3 of 24ARS auction, bid orders are accepted starting with the lowest interest rate bid until all securitiesavailable for sale are matched with purchase orders. The rate at which the final sell order isfilled is known as the “clearing rate.” The clearing rate applies to the entire issue of ARS,including all other buy orders, and to the securities of existing holders who chose to hold ratherthan sell their securities in the auction. This type of auction process is referred to as a “Dutchauction.”5.
ARS auctions are generally held every 7, 28, or 35 days. Orders to purchase orsell ARS at auctions can be placed only through designated broker-dealers that manage theauctions of the ARS. These broker-dealers (in this case, Goldman) collect “buy” and “sell”orders and then forward them to the designated auction agent that administers the Dutch auction.6.
If the bids received by the auction agent are insufficient to purchase all the ARSoffered for sale at a particular auction, the auction “fails.” As a result, until the next successfulauction, the ARS holders are unable to sell the securities that they hold (unless they can do so ina secondary market) and the interest rate on all ARS in the issuance jumps to a contractual“maximum” rate.7.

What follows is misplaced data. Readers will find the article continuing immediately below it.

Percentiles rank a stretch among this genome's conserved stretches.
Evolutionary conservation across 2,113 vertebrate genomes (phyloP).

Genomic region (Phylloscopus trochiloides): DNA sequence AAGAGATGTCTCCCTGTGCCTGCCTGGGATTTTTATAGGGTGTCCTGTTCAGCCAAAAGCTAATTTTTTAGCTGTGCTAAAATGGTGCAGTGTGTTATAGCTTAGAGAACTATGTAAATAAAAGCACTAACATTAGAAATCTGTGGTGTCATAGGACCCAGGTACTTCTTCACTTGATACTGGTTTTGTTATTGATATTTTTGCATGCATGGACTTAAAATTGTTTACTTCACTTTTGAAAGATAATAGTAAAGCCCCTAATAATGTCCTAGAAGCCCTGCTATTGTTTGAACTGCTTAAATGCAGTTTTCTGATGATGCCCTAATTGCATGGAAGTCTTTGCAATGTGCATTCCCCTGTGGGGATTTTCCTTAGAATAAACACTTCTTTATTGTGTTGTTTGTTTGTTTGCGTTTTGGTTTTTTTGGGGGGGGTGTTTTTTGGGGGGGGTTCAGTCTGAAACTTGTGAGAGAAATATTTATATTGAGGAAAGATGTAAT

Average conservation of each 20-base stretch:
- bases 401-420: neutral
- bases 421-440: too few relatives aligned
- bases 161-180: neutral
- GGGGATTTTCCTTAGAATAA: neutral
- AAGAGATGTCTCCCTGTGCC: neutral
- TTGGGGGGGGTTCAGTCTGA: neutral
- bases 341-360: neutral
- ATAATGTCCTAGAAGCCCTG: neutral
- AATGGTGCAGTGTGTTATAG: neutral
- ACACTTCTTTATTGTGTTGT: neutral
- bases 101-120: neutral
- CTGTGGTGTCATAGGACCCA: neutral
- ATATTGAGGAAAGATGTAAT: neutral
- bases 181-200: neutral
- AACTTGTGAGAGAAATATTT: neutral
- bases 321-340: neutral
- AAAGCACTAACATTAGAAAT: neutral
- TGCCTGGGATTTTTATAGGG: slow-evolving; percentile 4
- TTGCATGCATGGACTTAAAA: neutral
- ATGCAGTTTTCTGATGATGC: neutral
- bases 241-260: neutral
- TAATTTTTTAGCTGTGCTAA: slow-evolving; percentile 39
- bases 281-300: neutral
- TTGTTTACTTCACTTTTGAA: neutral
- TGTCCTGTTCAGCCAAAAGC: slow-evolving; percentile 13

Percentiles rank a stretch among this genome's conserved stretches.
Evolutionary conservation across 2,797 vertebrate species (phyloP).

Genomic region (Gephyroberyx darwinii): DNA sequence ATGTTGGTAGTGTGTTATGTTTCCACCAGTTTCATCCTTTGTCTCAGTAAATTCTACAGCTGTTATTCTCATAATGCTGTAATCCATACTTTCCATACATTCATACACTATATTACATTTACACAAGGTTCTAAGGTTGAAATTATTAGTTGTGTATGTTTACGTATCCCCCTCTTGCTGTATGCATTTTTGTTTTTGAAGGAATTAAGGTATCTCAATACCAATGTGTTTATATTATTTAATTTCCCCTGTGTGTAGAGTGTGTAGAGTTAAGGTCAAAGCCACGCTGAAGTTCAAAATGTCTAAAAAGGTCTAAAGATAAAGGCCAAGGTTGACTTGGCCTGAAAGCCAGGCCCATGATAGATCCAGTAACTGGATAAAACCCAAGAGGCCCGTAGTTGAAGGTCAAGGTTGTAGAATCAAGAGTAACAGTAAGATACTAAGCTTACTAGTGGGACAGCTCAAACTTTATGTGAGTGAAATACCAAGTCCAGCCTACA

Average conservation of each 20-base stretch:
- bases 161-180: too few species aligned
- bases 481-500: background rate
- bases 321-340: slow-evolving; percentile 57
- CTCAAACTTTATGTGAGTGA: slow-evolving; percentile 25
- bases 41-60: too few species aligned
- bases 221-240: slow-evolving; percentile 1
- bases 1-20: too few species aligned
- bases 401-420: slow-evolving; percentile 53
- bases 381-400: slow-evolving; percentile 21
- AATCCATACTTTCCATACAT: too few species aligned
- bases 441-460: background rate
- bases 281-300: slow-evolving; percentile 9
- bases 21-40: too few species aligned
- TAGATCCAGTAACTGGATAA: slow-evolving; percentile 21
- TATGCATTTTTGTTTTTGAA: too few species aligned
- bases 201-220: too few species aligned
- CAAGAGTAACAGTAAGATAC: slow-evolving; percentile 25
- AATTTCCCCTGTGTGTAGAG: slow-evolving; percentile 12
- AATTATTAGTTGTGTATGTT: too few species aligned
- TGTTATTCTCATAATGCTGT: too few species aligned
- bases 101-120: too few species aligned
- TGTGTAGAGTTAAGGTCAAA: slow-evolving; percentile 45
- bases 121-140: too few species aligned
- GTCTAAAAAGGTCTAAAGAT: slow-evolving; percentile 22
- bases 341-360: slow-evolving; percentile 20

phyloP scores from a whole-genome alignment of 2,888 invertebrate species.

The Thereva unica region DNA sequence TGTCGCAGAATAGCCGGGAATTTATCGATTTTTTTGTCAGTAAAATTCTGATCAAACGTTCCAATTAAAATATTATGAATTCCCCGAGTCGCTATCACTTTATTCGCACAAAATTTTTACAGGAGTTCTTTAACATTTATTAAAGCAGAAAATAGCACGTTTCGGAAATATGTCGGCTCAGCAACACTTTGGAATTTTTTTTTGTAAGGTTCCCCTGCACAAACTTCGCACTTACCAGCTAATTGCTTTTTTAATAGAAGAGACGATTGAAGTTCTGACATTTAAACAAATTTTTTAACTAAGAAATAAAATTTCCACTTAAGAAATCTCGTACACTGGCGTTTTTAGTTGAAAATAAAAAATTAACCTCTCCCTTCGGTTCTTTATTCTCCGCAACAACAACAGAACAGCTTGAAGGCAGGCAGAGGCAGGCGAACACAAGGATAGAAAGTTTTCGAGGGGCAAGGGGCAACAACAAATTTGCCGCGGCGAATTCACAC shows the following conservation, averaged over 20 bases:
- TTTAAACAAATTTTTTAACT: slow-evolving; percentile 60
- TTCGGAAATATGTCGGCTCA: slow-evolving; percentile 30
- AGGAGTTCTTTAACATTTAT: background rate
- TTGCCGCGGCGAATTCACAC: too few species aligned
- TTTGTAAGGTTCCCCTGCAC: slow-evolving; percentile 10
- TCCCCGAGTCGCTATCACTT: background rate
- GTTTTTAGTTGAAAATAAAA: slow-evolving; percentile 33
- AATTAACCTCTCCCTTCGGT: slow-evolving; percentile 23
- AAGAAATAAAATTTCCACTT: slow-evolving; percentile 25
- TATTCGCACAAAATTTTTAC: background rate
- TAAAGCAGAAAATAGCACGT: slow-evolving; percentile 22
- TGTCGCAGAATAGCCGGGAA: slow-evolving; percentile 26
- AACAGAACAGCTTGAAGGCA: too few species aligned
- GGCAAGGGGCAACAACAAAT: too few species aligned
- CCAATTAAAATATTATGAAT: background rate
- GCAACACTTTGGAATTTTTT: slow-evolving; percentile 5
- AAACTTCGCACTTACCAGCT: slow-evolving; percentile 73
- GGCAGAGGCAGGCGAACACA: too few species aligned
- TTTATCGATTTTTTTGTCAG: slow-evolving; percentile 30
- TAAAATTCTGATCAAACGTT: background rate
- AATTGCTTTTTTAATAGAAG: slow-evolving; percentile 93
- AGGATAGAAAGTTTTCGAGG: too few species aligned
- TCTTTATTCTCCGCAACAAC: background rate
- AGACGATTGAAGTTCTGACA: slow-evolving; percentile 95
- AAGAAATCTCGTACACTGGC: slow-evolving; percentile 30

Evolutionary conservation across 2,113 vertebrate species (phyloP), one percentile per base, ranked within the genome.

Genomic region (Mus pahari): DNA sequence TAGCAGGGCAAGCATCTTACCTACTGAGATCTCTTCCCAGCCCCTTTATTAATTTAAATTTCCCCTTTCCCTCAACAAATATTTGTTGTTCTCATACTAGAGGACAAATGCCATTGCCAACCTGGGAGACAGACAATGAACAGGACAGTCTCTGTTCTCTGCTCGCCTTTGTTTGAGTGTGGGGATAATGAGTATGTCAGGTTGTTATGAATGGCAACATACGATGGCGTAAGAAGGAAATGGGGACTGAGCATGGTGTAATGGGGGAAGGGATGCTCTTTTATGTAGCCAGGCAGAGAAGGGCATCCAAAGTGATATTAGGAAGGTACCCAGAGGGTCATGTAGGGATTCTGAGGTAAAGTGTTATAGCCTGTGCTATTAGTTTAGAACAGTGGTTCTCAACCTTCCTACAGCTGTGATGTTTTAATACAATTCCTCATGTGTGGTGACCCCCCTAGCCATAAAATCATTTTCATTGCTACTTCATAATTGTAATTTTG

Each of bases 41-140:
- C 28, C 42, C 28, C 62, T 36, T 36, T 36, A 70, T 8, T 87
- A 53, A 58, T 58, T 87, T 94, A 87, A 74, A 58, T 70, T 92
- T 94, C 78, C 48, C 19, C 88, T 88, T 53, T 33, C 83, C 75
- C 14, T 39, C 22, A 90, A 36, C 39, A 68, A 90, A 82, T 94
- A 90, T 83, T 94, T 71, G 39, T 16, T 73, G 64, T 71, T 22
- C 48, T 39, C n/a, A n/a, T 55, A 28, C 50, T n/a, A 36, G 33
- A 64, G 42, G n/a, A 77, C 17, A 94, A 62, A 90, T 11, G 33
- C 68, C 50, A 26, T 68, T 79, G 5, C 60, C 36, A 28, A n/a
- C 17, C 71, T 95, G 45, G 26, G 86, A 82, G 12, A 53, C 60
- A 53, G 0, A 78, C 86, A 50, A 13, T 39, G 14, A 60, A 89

Based on the reports of several financial media outlets and state and federalregulators, by February 2008, the ARS market had grown to approximately $330 billion inoutstanding securities. Approximately half of this market (~$160 billion) was issued bymunicipal issuers like Reno.8.
Goldman promoted the ARS structure to municipal issuers like Reno as a meansto borrow money long-term for capital projects at short-term interest rates. Goldman alsopromoted ARS to investors interested in short-term investments (for example, to manage cashbalances) as a money-market substitute that generally offered a slightly higher interest rate than a